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Roberto Pedreira











Global Training Report



Interview with 

Rorion Gracie

From K-Files vol.6 “Sokuho”

Feb. 1, 2001

Interviewed by Takao Kondo


Translated by Roberto Pedreira



 (the 21st century transmit the real jiu-jitsu)


TK: The 20th century will soon come to a close. Could you summarize things up until the present?

Rorion:  It's a long story but I’ll try to be succinct. One of the greatest achievements of the 20th century has been the demonstration of the  effectiveness of Gracie jiu-jitsu.

TK: That might be true. Well, what is your prediction about how things will be in the kakutogi [vale tudo, NHB] world in the 21st century?

Rorion: It is my hope that in this century the effects of what has been done will be clearly revealed.

TK: What does that mean?

Rorion: In other words, a martial art is not only punching and kicking. Ground grappling is the very foundation of  martial arts and martial arts can never become separated from ground grappling. From now on into the future, it  can be expected that ground grappling will  spread more widely and more deeply. Various styles of martial arts [kakutogi] have become mixed and this trend will continue. But as before, jiu-jitsu will remain the center of the martial arts. 

TK: Oh. What do you think will happen in the jiu-jitsu world?

Rorion: Jiu-jitsu will continue to spread. As far as kakutogi goes, the matter has already been settled. Among all of the various styles of fighting, jiu-jitsu reigns supreme. Everyone has come to that realization at last. Bruce Lee's  JKD was conveyed to the public in movies, but we Gracies conveyed our conception of jiu-jitsu in a more convincing manner, by way of actual fights. We thought that was more realistic.  We expect jiu-jitsu to extend everywhere. I am confident of that.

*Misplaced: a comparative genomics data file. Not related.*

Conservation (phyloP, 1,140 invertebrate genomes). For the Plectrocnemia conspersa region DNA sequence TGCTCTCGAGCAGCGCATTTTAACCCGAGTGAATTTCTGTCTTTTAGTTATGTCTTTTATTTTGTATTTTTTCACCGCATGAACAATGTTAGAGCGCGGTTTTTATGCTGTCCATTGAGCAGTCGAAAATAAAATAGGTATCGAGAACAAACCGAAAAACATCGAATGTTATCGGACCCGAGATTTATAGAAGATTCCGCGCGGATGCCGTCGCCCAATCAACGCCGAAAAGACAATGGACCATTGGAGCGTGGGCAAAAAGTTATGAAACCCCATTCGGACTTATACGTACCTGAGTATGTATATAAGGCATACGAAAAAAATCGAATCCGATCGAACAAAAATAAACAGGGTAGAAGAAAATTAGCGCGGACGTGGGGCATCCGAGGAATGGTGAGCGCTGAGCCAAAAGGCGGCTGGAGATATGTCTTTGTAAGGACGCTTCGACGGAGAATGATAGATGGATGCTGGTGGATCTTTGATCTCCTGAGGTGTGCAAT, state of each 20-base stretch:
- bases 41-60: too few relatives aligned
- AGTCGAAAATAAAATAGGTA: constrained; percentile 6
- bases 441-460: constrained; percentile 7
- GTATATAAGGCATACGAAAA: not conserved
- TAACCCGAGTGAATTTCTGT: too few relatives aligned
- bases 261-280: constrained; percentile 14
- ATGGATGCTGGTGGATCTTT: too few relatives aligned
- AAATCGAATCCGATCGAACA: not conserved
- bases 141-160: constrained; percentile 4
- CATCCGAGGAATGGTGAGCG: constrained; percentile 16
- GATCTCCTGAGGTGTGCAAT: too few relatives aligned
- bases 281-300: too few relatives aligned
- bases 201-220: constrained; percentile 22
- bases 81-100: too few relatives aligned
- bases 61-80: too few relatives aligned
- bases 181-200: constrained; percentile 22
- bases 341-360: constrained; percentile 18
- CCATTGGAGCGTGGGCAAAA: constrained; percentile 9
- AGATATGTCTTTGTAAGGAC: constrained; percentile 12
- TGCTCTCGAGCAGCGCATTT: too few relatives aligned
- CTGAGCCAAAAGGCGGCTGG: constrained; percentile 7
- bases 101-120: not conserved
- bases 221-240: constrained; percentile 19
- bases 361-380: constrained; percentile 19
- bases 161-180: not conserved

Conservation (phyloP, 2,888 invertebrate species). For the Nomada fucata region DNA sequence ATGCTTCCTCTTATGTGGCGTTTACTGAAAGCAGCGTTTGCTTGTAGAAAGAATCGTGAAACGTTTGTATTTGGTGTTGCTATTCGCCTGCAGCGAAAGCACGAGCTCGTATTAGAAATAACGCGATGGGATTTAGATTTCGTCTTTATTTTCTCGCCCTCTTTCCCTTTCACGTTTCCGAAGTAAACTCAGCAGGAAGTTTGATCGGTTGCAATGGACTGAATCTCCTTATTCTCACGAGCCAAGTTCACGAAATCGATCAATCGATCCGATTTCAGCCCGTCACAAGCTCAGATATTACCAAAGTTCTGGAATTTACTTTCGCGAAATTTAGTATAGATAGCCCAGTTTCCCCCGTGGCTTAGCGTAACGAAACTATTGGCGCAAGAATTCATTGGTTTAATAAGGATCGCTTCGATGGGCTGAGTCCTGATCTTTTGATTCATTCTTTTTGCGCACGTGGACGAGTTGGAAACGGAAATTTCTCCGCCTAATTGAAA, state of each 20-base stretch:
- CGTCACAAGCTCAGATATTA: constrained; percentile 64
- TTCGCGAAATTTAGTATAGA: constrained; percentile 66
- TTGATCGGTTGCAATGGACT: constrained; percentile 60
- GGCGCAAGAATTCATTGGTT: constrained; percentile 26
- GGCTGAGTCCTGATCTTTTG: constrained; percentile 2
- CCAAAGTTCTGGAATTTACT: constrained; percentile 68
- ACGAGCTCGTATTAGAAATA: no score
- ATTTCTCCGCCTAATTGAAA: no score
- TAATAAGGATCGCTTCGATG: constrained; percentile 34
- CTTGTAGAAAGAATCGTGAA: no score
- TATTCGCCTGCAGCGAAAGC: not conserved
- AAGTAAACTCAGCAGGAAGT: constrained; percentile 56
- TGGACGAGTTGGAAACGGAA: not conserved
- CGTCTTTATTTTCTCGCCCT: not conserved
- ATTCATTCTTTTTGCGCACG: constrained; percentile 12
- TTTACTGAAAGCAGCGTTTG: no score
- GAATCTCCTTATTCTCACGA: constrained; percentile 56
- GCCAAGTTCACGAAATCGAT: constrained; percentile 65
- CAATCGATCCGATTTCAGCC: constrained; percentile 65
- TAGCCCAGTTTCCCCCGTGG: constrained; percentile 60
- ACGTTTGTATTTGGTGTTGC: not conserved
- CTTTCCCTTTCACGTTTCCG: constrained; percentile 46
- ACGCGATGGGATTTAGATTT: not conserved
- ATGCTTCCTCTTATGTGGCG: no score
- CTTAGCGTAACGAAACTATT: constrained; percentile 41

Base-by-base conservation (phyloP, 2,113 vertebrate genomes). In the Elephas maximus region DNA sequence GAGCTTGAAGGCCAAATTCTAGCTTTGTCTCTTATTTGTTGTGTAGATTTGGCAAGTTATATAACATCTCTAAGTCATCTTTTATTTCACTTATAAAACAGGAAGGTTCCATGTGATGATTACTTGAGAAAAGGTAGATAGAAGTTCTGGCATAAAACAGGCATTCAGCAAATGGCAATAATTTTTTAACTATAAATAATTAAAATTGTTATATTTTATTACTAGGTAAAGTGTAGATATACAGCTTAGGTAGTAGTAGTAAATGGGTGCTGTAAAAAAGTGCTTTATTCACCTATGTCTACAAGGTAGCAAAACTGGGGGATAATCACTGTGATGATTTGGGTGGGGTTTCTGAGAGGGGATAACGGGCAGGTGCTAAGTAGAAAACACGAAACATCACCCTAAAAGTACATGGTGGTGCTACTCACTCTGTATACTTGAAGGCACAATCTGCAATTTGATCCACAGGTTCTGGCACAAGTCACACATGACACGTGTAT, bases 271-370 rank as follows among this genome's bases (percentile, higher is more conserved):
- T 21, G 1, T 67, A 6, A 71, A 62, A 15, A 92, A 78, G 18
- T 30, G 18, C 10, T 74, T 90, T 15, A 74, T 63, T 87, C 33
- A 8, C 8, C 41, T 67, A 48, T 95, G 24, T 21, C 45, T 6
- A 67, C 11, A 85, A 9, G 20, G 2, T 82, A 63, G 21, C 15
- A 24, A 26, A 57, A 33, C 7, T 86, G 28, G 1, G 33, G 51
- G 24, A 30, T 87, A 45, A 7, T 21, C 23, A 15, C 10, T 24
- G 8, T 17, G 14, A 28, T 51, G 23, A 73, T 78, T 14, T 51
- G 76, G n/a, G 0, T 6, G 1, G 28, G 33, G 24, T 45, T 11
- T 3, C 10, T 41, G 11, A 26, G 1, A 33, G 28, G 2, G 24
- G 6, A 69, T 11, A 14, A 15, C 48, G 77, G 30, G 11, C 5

TK: Don’t you want your sons to fight in vale tudos to continue to prove that jiu-jitsu reigns supreme?

Rorion: There’s nothing to prove anymore. My sons are already fine representatives of jiu-jitsu. If they want to participate in vale tudos to polish their jiu-jitsu and for their personal growth, then that must be there own decision. I can only offer my support. I have achieved my purpose of introducing jiu-jitsu to the the world during the 20th century.

TK: Your job during the 20th century was to spread jiu-jitsu far and wide. What is your theme for the 21st century?

Rorion: I think my job must be to educate people to appreciate the difference between genuine jiu-jitsu and fake jiu-jitsu. A genuine martial art [like jiu-jitsu] incorporates a certain kind of philosophy  [translator's note: the interview uses the expression 理念, which Japanese dictionaries render as ideology in English, but Rorion probably had something like philosophy, or spirituality, or morality, in mind, rather than ideology with its political connotation]. Real jiu-jitsu teaches self-control.  When I teach private lessons, I try to teach philosophy at the same time.  I hope my students acquire a sense of self-confidence and self-efficacy [実感」